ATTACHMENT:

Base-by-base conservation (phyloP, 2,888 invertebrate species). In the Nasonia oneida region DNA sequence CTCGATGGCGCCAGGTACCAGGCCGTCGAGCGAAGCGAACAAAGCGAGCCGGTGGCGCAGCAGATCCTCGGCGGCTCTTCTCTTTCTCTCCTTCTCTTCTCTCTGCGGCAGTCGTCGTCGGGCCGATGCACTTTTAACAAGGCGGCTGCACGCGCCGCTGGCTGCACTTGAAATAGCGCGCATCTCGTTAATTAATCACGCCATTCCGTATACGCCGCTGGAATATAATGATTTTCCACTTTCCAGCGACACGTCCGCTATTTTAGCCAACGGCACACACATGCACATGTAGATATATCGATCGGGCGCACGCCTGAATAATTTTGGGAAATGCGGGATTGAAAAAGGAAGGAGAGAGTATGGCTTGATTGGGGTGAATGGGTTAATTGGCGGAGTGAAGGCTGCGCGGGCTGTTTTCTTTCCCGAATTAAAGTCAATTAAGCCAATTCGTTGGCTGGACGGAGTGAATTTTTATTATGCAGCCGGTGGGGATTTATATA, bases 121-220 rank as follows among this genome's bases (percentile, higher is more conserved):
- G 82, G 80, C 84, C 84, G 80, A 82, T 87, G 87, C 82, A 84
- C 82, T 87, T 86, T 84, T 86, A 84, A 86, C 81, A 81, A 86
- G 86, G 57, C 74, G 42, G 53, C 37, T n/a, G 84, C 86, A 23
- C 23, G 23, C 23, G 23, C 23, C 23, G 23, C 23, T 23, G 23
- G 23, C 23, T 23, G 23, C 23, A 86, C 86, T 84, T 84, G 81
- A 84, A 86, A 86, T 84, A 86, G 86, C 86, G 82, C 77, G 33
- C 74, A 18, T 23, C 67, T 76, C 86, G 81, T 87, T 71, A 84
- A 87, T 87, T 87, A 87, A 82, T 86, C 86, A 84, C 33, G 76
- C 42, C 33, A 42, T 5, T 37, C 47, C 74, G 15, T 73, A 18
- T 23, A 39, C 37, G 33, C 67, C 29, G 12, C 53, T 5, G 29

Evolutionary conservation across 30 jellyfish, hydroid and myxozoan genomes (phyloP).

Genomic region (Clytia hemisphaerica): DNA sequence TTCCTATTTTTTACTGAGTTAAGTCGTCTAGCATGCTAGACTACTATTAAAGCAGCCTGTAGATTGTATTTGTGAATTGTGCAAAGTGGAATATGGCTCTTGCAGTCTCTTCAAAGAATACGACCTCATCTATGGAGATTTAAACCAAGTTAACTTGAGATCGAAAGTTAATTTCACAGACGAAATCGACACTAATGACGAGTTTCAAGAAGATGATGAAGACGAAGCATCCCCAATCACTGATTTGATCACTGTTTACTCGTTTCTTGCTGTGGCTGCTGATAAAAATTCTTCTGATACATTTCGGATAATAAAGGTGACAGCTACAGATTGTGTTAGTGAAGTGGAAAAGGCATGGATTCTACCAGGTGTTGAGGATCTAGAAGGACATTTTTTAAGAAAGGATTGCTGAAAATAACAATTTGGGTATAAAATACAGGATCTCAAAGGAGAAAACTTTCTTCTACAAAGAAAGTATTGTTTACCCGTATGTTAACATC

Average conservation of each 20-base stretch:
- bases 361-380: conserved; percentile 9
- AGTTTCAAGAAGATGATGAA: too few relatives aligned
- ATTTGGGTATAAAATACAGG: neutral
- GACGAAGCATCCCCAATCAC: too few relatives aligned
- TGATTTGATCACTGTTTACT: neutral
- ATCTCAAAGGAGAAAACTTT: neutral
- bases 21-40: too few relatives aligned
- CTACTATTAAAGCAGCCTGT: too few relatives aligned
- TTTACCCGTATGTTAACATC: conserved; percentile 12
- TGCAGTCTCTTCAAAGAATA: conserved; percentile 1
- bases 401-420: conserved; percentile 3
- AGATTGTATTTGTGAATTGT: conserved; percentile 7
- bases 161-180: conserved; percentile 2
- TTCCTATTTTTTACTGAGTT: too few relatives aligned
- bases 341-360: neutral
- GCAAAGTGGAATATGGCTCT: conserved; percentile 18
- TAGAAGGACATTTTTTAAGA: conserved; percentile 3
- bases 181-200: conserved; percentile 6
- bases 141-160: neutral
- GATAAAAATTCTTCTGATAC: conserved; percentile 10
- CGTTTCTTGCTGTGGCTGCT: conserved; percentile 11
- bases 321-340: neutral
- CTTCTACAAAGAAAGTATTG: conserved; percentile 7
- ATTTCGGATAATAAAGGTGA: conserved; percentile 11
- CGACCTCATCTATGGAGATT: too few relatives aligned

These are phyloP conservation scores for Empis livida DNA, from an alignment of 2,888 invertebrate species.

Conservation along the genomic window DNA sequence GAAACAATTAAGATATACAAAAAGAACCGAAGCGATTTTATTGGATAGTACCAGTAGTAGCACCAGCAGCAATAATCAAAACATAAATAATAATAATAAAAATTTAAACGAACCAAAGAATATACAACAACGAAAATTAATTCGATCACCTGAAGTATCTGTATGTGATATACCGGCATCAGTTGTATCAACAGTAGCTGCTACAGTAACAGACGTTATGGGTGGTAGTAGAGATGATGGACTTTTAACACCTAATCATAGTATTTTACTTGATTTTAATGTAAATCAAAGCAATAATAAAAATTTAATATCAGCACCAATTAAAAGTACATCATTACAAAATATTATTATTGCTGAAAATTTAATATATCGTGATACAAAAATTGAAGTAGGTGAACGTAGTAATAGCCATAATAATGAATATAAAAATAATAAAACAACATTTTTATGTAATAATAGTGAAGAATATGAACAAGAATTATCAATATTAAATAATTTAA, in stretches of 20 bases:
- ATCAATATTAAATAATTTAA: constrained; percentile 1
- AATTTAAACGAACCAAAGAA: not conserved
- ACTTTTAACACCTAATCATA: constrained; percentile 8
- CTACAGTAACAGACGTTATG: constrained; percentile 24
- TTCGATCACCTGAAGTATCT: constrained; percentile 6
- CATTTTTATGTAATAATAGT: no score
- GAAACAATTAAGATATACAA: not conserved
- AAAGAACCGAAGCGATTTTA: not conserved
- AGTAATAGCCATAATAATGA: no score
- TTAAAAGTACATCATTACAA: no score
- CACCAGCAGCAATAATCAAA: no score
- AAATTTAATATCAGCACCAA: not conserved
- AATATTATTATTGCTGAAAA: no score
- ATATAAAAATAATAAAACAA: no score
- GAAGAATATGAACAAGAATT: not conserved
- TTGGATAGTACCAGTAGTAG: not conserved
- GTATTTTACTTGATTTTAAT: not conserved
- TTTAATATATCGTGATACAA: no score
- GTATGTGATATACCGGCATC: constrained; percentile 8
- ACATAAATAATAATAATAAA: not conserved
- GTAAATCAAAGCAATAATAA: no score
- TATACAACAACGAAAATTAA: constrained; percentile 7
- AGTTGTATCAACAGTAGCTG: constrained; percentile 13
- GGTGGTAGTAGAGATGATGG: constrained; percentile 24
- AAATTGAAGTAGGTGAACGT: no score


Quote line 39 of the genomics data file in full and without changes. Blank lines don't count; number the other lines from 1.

- CGACCTCATCTATGGAGATT: too few relatives aligned